Last updated 17 February 2014. Created on 9 April 2010.
Edited by cloudrider9@gmail.com, Nikdhil Mdohfan, Garrett Albright, shamio. Log in to edit this page.

Many times, new users with an incomplete idea of "security" ask:

  1. How can I hide from the visitor that the site is using Drupal?
  2. How can I hide from the visitor what kind of modules/themes are used for this web site?

The short answer is :

You can't. Do not try.

  • Automated attacks (by far the most common attacks) do not even inspect the server before trying their exploits.
    Inspecting the logs of any high-profile site will show thousands of fruitless requests for /AspBB/db/betaboard.mdb, _private/cmd.asp, /scripts/../../winnt/system32/cmd.exe, /wp-login/, /administrator/components/com_wmtgallery/admin.wmtgal, /cgi-bin/ip.cgi… and any number of attempts at historical exploits on any unrelated system.
    Attacks on exploits happen even if the exploits do not exist on your OS or CMS. Whatever you do to mis-identify your site will be ignored anyway by amateur hackers.
  • Whatever you think you can hide, there are other clues for any system.
    Simply removing the some of all strings that contain "Drupal" does not disguise your site to any reasonable snooper. There are dozens of ways that can be used to guess what is serving your pages, even dedicated services to tell if a site is running Drupal. Just the keywords that you recognize and think are a threat are a minor subset of the real indicators.
    Ask for index.php/?q=user. Then try to disable that response without crippling your site.
  • Security by obscurity is no security. It gives a false impression of being "safe" when you are only hiding vulnerabilities behind a smokescreen that any attacker that posed any real threat would be able to see through.
  • Although it's not entirely impossible to hack the code to the point where most traces of Drupal are hidden from the HTML source (it's open source after all), the steps required to do so would necessarily break core so badly that your hacked branch of the code would be incompatible with the real security updates that you could not patch and would genuinely be open to any real future threats identified by the security team. This is a true route to system vulnerability.
  • Most significant or useful modules have their own code "signature" that is hard to hide without significant rewrites. If you are using Views, CCK, Ad, Imagecache, jQuery, CSS aggregation, contributed themes or anything useful on your site - someone can tell. Hiding that entirely would usually require a total conversion of the theme functions - at least. Even then, obsfucation probably won't work.
  • To remove identification of many of the advanced features, like even the easy install of Google Analytics that may use Drupal Libraries to work, you must necessarily either forego those features altogether, or rewrite them in a way that does not take advantage of the Drupal infrastructure. Sometimes this is possible, but in all cases it is counter-productive.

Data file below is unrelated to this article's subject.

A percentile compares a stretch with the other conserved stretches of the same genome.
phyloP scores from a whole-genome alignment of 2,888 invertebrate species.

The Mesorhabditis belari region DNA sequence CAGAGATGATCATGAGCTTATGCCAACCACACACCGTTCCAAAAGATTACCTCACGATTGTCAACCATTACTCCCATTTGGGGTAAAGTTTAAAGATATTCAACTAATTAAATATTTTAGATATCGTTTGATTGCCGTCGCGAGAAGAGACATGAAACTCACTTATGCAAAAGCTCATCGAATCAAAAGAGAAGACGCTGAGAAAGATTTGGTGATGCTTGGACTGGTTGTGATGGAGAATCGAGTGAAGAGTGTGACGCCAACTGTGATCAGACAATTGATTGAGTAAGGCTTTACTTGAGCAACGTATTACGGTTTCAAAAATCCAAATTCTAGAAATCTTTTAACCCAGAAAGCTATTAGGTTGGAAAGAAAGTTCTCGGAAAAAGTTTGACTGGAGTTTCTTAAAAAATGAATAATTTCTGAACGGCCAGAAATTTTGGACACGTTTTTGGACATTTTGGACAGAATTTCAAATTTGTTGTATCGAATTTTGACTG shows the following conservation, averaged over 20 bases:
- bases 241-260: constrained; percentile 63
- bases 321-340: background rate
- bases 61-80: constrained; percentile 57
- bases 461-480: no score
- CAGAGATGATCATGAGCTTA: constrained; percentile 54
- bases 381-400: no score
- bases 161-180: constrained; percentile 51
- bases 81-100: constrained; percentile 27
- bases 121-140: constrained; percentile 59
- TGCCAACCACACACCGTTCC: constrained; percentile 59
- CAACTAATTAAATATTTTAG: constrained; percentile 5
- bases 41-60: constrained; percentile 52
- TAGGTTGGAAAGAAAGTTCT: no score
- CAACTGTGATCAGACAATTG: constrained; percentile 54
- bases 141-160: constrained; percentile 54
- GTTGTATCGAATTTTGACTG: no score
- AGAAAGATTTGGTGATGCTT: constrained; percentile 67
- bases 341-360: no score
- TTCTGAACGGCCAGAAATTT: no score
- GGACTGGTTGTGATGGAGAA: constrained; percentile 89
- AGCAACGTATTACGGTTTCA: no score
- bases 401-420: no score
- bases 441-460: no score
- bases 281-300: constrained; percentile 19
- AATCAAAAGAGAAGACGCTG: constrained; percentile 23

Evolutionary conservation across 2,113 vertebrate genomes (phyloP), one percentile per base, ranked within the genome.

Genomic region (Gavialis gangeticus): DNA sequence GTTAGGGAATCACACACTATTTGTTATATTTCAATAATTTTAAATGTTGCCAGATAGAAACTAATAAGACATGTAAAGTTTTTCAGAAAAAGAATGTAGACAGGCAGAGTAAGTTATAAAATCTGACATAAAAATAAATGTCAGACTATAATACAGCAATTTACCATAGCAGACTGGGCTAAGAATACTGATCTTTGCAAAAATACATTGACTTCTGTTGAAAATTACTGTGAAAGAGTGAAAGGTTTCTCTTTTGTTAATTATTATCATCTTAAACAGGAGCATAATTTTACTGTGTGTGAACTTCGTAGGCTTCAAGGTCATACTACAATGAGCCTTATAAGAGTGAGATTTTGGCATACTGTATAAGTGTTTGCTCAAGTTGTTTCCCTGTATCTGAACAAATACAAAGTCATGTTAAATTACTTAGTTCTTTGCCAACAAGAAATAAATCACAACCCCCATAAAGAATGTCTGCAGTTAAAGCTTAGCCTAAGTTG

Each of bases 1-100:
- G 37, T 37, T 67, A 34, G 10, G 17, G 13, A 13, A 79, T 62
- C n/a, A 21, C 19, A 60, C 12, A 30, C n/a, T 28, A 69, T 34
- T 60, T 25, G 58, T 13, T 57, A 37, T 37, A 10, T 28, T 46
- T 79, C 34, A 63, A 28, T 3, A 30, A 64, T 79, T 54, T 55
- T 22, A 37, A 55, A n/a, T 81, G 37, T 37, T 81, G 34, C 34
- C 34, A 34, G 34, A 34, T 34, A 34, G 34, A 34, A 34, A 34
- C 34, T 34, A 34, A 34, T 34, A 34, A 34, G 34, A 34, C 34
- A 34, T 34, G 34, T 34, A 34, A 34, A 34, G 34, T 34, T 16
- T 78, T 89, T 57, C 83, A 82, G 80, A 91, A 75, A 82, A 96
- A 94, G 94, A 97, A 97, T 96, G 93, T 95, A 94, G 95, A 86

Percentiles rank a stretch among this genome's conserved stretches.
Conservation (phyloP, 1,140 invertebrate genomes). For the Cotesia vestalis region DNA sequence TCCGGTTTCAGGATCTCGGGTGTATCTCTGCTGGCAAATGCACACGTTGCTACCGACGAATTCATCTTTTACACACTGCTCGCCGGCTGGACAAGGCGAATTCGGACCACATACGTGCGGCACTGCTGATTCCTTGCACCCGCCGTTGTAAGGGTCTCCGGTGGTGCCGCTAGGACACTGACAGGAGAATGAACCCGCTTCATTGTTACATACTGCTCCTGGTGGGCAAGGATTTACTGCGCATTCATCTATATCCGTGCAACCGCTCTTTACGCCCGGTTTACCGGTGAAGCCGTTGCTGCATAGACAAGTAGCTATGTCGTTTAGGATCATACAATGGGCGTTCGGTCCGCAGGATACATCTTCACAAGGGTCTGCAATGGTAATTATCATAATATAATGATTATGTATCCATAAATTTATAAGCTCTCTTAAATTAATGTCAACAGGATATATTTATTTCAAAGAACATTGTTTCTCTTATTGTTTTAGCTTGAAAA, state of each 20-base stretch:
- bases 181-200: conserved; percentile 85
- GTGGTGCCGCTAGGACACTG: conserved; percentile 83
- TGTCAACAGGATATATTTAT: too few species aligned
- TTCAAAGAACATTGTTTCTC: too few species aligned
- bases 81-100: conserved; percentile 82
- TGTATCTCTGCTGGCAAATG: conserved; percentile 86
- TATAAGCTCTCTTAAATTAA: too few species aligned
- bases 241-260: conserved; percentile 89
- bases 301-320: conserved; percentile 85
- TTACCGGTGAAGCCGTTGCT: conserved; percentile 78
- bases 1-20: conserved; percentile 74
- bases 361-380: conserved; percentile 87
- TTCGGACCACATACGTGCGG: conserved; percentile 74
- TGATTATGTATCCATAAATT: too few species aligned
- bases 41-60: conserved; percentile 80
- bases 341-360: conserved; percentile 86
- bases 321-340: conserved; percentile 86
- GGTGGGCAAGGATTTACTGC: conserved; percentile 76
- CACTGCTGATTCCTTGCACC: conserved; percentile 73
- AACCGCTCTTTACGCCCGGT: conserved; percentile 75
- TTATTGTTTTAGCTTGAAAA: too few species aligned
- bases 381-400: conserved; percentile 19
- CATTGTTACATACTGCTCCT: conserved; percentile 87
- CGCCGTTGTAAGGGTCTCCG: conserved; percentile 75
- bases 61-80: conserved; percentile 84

Statements on this page may come up against certain deeply-held convictions. Handbook pages are not for discussion threads, so please take debate to the forums with the Security Team and existing Sysadmins, after reviewing a few previous statements on the negligible value of obsfucation by luminaries like greggles, dopry, Morbus Iff, webchick, dww, Gábor Hojtsy , catch, sepeck, VM, etc

Looking for support? Visit the Drupal.org forums, or join #drupal-support in IRC.

Comments

Diegen’s picture

What I would like to know is even though it should not be done.. how does on hide most of the module files as they have done ? To me this is not so much actually hiding anything but rather having cleaner code.

http://www.look.co.uk/

http://london.gov.uk/

and even smaller sites like >

http://kofiannanfoundation.org/

http://transasialawyers.com/

dman’s picture

Sounds like you are asking about css aggregation which is used to serve just one css file instead of two dozen small ones from individual module directories.
Enabling css compression on a live site is good, and highly recommended, and does produce a terser HTML header.

Diegen’s picture

Hi Dan,

are you referring to Css compression under the performance tab ? I have tried this and it works great, similarly I have tried the Style stripper module which appears to do the same. Which would be the better option? Using boost or the standard drupal performance would allow me to not use another module which is probably better ?

freescholar’s picture

This module really helps on the top layer:
https://drupal.org/project/rename_admin_paths

Give a Drupal

nithinkolekar’s picture

Short ans: simply not possible.

Whether you rename the admin path, created symlink or any other method, one can easily identify by viewing html source and look for keywords like page-node , not-front , page, views , views-field,,views-row-first, views-field-title etc.